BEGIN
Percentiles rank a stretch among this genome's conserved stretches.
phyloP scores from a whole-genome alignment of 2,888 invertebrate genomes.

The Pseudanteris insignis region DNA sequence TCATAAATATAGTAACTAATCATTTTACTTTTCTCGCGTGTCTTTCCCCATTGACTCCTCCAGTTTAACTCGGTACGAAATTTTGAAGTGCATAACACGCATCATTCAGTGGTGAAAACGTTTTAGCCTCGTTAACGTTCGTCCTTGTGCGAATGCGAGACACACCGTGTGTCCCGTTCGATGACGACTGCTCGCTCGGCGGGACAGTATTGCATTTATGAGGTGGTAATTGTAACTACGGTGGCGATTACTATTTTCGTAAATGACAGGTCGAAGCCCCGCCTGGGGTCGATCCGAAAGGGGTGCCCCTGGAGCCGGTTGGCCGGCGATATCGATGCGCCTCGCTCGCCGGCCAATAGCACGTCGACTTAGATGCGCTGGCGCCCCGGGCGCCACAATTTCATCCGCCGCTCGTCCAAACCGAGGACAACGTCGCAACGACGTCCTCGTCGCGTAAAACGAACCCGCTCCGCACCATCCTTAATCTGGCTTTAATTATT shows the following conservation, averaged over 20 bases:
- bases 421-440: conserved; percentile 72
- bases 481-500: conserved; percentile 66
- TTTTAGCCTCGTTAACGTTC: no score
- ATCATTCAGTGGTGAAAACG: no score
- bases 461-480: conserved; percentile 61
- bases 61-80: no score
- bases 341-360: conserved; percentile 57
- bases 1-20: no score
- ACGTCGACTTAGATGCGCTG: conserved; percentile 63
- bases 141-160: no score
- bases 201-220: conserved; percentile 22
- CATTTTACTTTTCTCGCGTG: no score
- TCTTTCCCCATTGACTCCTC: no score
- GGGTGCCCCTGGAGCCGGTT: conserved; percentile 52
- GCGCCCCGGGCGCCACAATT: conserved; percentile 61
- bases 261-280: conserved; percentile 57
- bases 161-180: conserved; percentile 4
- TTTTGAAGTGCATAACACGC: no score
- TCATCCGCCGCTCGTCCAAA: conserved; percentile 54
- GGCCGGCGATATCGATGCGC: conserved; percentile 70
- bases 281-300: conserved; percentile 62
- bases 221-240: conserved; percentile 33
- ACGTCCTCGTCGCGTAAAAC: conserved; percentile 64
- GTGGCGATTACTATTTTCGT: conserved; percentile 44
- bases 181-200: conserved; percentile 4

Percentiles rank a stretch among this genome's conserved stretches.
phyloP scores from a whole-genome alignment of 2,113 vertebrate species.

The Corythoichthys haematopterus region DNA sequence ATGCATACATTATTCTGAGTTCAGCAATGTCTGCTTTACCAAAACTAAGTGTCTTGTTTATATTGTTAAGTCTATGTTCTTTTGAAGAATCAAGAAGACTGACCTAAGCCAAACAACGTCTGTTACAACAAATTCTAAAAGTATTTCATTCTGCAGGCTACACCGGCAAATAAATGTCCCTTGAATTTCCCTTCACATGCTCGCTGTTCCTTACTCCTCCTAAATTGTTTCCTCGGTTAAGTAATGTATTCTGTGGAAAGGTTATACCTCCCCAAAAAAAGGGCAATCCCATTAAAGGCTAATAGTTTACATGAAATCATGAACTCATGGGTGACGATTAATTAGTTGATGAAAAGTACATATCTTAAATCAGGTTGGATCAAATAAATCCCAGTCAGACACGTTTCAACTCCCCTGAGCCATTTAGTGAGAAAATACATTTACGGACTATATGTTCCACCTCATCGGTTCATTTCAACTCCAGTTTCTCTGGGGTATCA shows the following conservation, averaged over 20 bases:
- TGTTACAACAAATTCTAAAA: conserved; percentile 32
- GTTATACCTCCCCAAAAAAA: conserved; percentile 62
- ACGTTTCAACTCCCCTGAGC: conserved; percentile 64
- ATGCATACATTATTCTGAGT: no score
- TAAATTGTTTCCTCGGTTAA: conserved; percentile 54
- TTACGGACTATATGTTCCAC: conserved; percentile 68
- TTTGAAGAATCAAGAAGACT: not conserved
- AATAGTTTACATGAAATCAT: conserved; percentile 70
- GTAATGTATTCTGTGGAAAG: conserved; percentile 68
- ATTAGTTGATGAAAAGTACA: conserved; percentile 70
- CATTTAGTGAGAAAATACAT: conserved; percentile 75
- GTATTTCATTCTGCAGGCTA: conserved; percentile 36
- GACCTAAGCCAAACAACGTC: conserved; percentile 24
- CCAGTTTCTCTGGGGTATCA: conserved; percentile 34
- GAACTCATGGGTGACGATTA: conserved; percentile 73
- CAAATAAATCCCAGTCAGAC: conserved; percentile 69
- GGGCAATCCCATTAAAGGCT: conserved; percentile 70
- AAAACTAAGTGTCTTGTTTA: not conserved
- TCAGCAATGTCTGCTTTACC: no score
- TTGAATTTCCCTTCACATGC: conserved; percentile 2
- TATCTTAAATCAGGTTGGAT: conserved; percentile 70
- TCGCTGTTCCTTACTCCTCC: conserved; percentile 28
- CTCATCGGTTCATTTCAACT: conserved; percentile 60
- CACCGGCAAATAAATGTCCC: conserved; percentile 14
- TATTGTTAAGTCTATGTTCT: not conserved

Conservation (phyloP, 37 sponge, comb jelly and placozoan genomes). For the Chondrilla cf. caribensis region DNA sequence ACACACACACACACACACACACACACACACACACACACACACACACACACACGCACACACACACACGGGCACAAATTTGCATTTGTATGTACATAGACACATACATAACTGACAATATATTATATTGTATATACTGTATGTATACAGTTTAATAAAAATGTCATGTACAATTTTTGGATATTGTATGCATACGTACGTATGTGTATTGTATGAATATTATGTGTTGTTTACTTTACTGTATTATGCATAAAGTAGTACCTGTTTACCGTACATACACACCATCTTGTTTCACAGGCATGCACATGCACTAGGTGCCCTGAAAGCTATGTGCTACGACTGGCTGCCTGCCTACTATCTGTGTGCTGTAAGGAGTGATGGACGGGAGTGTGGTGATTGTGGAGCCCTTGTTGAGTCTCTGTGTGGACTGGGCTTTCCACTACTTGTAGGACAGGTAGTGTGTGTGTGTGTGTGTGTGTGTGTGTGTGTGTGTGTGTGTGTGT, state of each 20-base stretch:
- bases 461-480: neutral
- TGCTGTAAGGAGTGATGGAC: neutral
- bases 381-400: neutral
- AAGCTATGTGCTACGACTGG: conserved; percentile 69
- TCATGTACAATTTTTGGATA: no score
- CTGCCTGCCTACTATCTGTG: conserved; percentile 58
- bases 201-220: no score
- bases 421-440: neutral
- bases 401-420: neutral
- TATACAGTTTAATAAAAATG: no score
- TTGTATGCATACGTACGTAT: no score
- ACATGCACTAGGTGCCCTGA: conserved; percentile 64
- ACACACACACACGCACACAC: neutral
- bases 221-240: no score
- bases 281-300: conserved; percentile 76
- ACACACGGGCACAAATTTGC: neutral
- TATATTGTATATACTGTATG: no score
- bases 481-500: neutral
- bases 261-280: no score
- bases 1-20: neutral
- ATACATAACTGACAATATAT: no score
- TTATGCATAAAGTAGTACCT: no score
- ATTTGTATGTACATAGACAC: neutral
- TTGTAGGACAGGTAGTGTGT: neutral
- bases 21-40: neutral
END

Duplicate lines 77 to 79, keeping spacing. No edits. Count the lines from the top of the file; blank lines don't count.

- bases 1-20: neutral
- ATACATAACTGACAATATAT: no score
- TTATGCATAAAGTAGTACCT: no score